After three years of intensive work on the TTIP, over 100 presentations and countless discussions with lobbyists and proponents of economic liberalism, there comes a point, does there not, when you are just bored of hearing absolutely platitudinous arguments?
Nevertheless, I still have to keep responding to them… here are my favourites:
- Free trade is the same as trade.
This is a central rhetorical ploy. Europe has been trading for quite some time with the USA, hasn’t it? Entirely without any free trade agreement. What is the difference between trade and free trade or, to put it another way, what is the trade free of? Of any legislative framework. Trading enterprises are exempt from the legislative process and therefore from democratic regulation. That is free trade.
Whether you want it, is not an economic question but a political one. I am for trade. It should be fair, not free.
- Free trade brings economic growth. Period.
The central dogma. The fact is that even the studies conducted by the Commission are assuming growth of 0.05% per annum for the first 10 years through the TTIP. I take my hat off to any economist who can make an accurate forecast at the beginning of September, pinpointing economic growth in the current year at 0.05%; a projection over 10 years of the consequences of an agreement which has barely been drafted is about as effective as reading tea leaves. The Commission even stopped using such figures over a year ago because it no longer wants to look ridiculous.
Without figures to back it up, this statement is reduced to nothing more than quasi-religious dogma.
It is also fundamentally important, however, that we do not engage in a discussion which is deliberately limited to economics. Because it is about more. For example, the USA has a surplus supply of crude oil from fracking and at the same time it has a ban on oil exports. So oil is cheap in the USA and Europe’s corporations are not allowed to buy in supplies to cover their requirements. Now the EU countries are calling for this law to be repealed under the TTIP or for the ban to be lifted for Europe.
The fracking imports which would then be possible constitute the main incentive and the stimulus which prompted the economists to calculate the growth of 0.05 per cent on paper. The oil tankers also play a key role in statistics which forecast the increase in the trading VOLUME. They carry more weight than mobile telephones.
Now let’s assume that the forecasts are right. The question would still remain as to whether we actually want to import oil from fracking on a grand scale. Is it purely an economic issue or also an ecological one? The answer of a Green is obvious but I would go one step further.
Because oil is so cheap in the USA, the country currently has precious little use for its coal – and no ban on its export. Europe currently imports one million tonnes per year. I am not interested in expanding this trade. I want to see an expansion in the sources of renewable energy in Europe and an exit from coal as quickly as possible. This also creates the better jobs. So I specifically want to reduce the trade with the USA by the same one million tonnes. Seen only in the context of the trading volume statistics, this is a decline in trade. And this truncated discussion is fatuous and stupid.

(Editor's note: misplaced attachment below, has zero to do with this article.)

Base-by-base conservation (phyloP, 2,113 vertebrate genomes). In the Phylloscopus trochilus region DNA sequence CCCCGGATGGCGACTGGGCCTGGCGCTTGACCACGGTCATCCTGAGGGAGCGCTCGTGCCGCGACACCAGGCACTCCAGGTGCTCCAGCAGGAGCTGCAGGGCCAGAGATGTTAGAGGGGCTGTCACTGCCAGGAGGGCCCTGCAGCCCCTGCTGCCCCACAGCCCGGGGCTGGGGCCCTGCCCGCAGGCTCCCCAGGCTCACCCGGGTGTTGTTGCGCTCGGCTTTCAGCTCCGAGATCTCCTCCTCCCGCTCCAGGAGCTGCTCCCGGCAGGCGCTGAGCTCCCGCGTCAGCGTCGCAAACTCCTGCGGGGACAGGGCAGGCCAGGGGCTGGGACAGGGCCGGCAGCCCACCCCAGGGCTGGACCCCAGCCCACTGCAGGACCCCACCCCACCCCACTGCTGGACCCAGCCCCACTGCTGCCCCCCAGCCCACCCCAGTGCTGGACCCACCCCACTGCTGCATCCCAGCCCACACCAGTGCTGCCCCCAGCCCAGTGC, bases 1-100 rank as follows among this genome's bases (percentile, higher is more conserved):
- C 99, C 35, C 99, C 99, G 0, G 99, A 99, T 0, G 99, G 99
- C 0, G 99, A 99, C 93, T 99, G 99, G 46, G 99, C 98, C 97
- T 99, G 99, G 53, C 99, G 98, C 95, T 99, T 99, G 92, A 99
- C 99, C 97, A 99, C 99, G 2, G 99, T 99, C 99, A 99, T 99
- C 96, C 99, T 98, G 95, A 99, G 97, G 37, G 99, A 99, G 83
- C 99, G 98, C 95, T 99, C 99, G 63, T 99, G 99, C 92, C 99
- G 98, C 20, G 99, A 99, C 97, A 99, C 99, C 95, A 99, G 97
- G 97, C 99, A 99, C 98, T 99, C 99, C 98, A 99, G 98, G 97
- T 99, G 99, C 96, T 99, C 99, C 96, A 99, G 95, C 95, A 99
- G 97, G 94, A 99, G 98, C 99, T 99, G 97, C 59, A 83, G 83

- We have an export-oriented economy and need free trade.
The first part is true – we do have an export-oriented economy. This is deserving of active support in many sectors. In high-tech industries there are good jobs with great future prospects and only global markets so you have to be geared up for export.
Let’s take the automotive industry where Austria has many top-quality suppliers to the industry. An increase in export to the USA will create jobs. If we also managed to stimulate modern technologies in the process then that would be a win-win situation.
Europe is seeking the opposite, however, with the TTIP. Europe’s car companies are at the leading edge of diesel technology where the USA has strict exhaust regulations. VW is known to have tried to sidestep these by manipulating readings. One advantage of the TTIP would be that VW would no longer need to manipulate the figures because Europe is calling for permission for EU corporations to undercut the US emissions limits. This is the counterpart, so to speak, to the undercutting of European food standards by the US industry. A trade-off.
The European automotive groups took the lead from the outset in lobbying for the TTIP; the German chief executives put on lavish PR events at the beginning of the negotiations. Since the VW scandal they have been as quiet as mice.
So I am happy to support the export-oriented sector of our economy. If I have to weigh up which import-oriented segments I am exposing to unfair competition in the trade-off then, firstly, the national product counts and, secondly, due account must naturally also be taken of the ecological and social context.
In this specific case I am in favour of the USA keeping its strict emissions limits in place, including for European vehicles. Let’s talk about how we can restructure Europe’s automotive industry in such a way that we still have export opportunities. Norway is making a courageous move in promoting electric vehicles on a grand scale. This is a step in the right direction and should be discussed in the EU – not to break down trade barriers for diesel.
So yes, I am happy to press ahead with a constructive trade policy. TTIP and CETA are not part of it.